Ashley Battaglini was awarded an NEA Foundation’s Student Success Grant and was the only NEA grant winner in West Virginia this year. Battaglini is an academic coach at Hedgesville Elementary School in Hedgesville, WV. She works with kindergarten, first, and second-grade teachers as well as their students daily. Battaglini won a grant of $2,021 for her Focused Phonics Lessons for the creation of a “phonics toolkit” for the 600 students at Hedgesville Elementary School, which includes a folder, marker, and eraser in connection with the county’s adoption of the University of Florida Literacy Institute (UFLI).
Battaglini said that as an academic coach, her job is to serve and anticipate the teachers’ needs. When she learned that Berkeley County Schools was adopting UFLI for the 2023–2024 school year, she started researching the best way to use this new curriculum efficiently. After finding an idea on an UFLI Facebook group that she liked, she began researching grants that may be available that would fund the necessary materials to implement this program at the start of the new year and applied for the NEA grant.
Battaglini and a group of volunteers created over 600 folders, one for each student, by cutting, laminating, and velcroing each letter block for the folders. The teacher can quickly handout the folder, marker, and eraser at the beginning of a phonics block. More specifically, this grant provided the materials to enable students to master weekly spelling tests, conduct cold reads of decodable texts, and take Quick Phonics Screeners. Battaglini instructed teachers how to implement the program as well as co-teaching lessons with the teachers at Hedgesville Elementary.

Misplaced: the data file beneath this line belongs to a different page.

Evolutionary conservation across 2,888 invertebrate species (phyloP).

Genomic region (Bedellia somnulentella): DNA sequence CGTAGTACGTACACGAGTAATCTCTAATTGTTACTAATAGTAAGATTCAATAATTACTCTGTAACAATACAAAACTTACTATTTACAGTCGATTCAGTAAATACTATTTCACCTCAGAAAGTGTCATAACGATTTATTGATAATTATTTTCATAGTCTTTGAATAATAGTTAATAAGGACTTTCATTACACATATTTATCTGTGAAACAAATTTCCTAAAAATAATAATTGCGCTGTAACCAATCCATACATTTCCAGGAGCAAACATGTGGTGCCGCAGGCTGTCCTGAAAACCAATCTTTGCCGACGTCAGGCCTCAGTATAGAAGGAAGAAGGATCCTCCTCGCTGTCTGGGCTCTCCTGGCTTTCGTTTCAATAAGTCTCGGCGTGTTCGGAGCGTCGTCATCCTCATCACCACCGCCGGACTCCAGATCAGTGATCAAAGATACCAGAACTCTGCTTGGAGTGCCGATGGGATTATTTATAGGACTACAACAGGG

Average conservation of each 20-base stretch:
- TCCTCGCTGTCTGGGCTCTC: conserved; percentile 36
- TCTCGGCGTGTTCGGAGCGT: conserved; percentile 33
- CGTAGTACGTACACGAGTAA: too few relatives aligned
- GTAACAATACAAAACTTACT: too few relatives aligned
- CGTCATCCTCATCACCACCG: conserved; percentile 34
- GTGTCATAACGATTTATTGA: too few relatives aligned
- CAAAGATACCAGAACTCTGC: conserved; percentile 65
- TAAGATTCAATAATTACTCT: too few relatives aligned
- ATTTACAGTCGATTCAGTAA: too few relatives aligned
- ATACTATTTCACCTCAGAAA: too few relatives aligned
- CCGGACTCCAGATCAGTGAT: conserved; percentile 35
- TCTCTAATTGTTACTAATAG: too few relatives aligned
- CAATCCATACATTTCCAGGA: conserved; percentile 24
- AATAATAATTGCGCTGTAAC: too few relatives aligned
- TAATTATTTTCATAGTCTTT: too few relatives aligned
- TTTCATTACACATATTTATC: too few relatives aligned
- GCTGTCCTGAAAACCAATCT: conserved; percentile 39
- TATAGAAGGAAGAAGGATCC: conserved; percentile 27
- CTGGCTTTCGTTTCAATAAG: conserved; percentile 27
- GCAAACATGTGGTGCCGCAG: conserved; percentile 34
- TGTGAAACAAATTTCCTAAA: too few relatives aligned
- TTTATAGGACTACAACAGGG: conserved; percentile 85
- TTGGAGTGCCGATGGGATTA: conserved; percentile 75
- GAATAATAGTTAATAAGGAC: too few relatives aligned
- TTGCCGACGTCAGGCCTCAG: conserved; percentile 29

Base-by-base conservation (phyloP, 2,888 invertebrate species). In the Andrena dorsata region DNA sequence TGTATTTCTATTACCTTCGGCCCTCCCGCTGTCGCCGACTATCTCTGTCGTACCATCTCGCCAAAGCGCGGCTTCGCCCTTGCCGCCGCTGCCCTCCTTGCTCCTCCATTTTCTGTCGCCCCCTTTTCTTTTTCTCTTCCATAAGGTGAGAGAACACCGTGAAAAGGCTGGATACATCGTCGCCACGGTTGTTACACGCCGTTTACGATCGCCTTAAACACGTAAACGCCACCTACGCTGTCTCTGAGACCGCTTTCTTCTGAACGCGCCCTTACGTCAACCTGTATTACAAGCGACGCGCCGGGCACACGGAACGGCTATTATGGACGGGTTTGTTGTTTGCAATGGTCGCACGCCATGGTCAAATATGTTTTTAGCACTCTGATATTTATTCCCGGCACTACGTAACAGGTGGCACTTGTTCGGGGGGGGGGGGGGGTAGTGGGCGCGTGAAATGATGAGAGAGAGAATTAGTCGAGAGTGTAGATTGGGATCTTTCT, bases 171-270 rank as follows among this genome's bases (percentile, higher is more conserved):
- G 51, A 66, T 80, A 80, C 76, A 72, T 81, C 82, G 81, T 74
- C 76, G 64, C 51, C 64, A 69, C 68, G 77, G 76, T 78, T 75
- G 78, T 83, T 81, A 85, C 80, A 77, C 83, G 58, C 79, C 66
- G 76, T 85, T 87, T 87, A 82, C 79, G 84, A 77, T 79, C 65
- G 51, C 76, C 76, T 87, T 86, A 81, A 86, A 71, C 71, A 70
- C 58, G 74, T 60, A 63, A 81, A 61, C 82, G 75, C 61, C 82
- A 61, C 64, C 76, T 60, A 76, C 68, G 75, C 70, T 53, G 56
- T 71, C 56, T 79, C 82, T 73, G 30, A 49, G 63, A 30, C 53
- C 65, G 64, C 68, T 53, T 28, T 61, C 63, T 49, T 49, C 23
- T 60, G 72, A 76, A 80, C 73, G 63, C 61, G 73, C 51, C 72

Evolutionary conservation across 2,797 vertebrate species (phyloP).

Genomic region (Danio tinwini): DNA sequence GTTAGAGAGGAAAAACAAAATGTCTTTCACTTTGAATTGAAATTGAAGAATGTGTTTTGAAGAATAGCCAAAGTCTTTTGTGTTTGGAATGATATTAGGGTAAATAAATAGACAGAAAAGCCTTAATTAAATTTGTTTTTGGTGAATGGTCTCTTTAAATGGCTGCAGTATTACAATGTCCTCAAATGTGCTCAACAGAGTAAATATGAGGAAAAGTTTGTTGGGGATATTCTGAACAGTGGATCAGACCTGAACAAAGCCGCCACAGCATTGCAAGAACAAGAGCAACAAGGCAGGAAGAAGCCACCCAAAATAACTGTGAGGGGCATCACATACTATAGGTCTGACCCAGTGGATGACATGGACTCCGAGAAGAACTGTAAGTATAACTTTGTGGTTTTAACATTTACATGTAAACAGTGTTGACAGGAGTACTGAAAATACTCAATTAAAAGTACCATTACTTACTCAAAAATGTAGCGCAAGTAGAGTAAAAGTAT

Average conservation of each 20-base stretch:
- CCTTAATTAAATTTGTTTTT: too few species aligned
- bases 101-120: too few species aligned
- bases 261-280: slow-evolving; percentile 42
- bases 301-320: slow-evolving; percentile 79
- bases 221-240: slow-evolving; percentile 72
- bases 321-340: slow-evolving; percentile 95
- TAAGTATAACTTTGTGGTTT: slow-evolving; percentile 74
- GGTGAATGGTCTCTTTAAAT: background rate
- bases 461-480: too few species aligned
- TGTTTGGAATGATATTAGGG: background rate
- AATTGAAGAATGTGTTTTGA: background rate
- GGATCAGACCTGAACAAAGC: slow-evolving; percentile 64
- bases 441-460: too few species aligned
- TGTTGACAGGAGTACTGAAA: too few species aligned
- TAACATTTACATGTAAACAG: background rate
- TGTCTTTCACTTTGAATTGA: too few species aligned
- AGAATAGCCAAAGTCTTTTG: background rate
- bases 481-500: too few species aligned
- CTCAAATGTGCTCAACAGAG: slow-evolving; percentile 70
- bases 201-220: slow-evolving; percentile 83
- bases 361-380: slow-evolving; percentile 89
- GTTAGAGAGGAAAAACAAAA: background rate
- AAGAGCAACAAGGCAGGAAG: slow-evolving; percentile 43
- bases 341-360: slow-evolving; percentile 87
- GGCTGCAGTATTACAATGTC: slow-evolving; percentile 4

Battaglini is in her 10th year working in public schools. She began as a kindergarten teacher in Virginia, then moved to teach second grade at Berkeley Heights Elementary School before becoming an academic coach in the fall of 2021 at Hedgesville Elementary School. “As an academic coach, I am able to bridge the gap between upcoming curriculum changes and classroom implementation,” Battaglini says of her position. She added that academic coaches are very needed in schools now. A coach can take the time to fully learn new curricula, then train teachers based on what their students need. Battaglini says being an academic coach is “amazing” and hopes that the county continues to use academic coaches going forward.
The NEA Foundation offers competitive Learning & Leadership and Student Achievement grants of up to $5,000 for a range of professional development, activities/projects to WVEA members. Application deadlines vary by program. Visit neafoundation.org to learn more.